|Publication number||US4109114 A|
|Application number||US 05/705,138|
|Publication date||Aug 22, 1978|
|Filing date||Jul 14, 1976|
|Priority date||Jul 14, 1976|
|Publication number||05705138, 705138, US 4109114 A, US 4109114A, US-A-4109114, US4109114 A, US4109114A|
|Inventors||Ralph H. Baer, Donald K. Fletchic|
|Original Assignee||Marvin Glass & Associates|
|Export Citation||BiBTeX, EndNote, RefMan|
|Patent Citations (6), Referenced by (24), Classifications (12)|
|External Links: USPTO, USPTO Assignment, Espacenet|
1. Field of the Invention
The present invention comprises an improvement in programmable phonograph record turntables and changers such as that shown and described in copending patent application Ser. No. 682,079 filed Apr. 30, 1976 and assigned to the assignee of the present invention and relates, in particular, to improvements in the record land detecting systems of such devices.
2. Brief Description of the Prior Art
Most musical recordings are sold in the form of disc-type photograph records where a plurality of sound track selections are spaced apart by unrecorded land areas which include an unrecorded groove to carry the stylus to the next sound track selection. Often a user of this type of phonograph record will want to hear fewer than all of the sound track selections on a particular record. Various record players have been proposed which are designed to permit a user to select a certain number of sound tracks to be played. The known prior art devices include U.S. Pat. Nos. 2,952,464 to Stimler, 3,368,080 to Nakagiri and 3,937,903 to Osann. It has been found that the amount of light which will be reflected by a particular unrecorded land area will vary greatly from record to record and even between proximate areas of the same sound track. Thus, there is a need for greater reliability in programmable phonograph devices and the present invention is directed toward such a device.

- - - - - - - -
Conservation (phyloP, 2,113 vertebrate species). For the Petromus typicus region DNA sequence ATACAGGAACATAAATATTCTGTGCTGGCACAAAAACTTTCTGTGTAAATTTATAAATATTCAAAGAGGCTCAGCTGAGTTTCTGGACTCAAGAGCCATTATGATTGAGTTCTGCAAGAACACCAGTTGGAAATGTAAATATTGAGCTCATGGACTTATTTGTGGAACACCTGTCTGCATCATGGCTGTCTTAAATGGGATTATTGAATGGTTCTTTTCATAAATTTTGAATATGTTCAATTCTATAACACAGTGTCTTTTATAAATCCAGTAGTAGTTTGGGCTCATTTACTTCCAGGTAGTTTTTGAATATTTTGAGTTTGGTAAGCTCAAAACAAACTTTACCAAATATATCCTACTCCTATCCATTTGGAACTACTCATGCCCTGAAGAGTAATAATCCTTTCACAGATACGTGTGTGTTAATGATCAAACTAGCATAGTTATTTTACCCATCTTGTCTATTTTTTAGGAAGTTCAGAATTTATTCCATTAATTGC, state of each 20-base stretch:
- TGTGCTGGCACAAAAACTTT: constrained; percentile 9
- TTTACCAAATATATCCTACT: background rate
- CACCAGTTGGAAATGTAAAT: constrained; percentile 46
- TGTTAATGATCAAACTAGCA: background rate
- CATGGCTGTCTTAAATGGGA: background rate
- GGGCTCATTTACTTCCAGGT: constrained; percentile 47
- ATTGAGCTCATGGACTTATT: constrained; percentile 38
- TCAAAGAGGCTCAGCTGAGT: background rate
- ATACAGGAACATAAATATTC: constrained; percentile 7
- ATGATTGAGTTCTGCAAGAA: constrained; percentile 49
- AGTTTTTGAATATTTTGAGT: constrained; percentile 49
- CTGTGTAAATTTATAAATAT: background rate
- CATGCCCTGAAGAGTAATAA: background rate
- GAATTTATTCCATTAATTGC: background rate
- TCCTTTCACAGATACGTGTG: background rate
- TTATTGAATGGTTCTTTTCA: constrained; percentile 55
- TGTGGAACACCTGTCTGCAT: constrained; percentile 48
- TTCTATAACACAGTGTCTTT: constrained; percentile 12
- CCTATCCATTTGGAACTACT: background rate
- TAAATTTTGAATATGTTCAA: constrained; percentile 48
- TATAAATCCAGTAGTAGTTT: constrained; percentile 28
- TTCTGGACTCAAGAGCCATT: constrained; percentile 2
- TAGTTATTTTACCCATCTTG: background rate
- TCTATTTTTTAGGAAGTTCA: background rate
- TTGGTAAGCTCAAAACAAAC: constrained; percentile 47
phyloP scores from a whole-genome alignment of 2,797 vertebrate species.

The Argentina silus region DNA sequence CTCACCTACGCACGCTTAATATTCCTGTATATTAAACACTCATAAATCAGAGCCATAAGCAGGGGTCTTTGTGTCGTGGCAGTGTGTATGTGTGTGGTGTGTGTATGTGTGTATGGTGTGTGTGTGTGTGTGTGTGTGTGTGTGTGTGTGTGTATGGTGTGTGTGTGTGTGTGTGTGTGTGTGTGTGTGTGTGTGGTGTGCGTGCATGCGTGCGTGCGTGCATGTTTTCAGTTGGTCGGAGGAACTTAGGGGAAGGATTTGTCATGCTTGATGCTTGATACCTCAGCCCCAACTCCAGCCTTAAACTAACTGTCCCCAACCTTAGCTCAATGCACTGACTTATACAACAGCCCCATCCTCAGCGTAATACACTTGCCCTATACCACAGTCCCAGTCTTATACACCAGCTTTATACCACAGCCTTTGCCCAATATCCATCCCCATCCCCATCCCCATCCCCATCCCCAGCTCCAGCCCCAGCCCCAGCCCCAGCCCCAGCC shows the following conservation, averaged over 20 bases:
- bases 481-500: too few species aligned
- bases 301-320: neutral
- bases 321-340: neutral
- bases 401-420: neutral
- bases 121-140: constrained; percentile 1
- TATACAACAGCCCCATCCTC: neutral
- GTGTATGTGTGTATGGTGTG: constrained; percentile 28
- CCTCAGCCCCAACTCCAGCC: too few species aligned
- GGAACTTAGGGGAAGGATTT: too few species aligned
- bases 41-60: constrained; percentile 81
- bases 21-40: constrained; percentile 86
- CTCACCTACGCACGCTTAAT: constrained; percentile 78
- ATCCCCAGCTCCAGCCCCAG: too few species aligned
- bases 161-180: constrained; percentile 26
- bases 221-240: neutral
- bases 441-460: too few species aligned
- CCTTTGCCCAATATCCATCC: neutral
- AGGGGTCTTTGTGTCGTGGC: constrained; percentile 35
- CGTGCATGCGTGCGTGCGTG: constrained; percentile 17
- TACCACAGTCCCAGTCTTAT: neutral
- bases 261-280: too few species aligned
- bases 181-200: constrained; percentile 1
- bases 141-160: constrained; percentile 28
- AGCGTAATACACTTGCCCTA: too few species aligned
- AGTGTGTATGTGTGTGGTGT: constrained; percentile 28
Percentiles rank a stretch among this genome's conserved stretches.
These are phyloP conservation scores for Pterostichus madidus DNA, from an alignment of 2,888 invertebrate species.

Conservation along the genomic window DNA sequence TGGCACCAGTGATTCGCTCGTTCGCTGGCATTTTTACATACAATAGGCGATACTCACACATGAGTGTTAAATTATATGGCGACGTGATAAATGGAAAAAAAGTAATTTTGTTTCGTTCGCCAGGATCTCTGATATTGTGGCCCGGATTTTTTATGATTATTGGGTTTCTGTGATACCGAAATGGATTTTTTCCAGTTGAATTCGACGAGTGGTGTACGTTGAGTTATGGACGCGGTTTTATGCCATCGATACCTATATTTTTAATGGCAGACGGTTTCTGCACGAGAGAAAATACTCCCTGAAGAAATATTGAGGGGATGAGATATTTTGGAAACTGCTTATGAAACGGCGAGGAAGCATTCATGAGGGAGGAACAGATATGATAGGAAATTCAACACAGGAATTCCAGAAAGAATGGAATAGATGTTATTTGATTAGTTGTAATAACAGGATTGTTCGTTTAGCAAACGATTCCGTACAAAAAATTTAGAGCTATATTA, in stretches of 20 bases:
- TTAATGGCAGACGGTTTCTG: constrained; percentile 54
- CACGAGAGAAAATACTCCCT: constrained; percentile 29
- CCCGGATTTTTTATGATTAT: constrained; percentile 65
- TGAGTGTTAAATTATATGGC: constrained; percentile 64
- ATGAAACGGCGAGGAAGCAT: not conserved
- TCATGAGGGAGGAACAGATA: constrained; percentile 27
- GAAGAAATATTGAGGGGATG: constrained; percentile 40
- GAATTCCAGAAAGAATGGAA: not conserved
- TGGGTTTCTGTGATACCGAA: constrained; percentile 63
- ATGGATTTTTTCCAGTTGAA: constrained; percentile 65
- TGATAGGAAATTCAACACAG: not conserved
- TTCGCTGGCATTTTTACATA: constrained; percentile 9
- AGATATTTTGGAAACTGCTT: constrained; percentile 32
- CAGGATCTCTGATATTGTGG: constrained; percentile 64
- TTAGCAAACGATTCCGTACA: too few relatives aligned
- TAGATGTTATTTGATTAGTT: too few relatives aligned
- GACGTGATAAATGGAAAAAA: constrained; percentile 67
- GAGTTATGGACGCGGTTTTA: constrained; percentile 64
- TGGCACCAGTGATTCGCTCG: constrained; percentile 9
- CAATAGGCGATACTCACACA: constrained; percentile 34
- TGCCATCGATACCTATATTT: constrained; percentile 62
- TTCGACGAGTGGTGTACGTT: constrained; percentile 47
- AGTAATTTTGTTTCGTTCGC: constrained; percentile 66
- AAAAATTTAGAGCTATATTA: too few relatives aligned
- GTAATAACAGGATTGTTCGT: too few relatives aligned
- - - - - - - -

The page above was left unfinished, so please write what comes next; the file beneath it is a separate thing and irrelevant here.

An object of the present invention is to provide an improved sound track selector for permitting preprogrammed selection of any of several bands of a record.
Another object of the invention is to provide an improved sensor system for detecting the presence of an unrecorded land area beneath the phonograph stylus.
In accordance with the above and other objects, the present invention provides a simplified adaptive threshold land sensor including an incandescent light source in combination with a phototransistor. In an alternate embodiment, the sensor system comprises a differential or balanced system in which a pair of photodetectors are mounted on either side of the light source for comparing the reflectivity of the record surface between two points to indicate the presence of a land area. In another design, a pair of alternatingly pulsed light emitting diodes are mounted on either side of a single phototransistor to again measure the reflectivity between two positions on the record surface to locate the presence of a land area. The above embodiments are therefore capable of reliably indicating the presence of a particular unrecorded land area beneath the sound stylus regardless of condition or other physical characteristics of the record surface.
Other objects, features and advantages of the invention will be apparent from the following detailed description taken in connection with the accompanying drawings.
FIG. 1 is an electrical schematic diagram made in accordance with the concepts of the present invention;
FIG. 2 is a partially fragmented end view of the phonograph tone arm showing the relative mounting positions of the sensor components of the present invention;
FIG. 3 is an electrical schematic diagram of an alternate embodiment of the present invention;
FIG. 4 is a bottom view of the stylus end of the phonograph tone arm made in accordance with the alternate embodiment;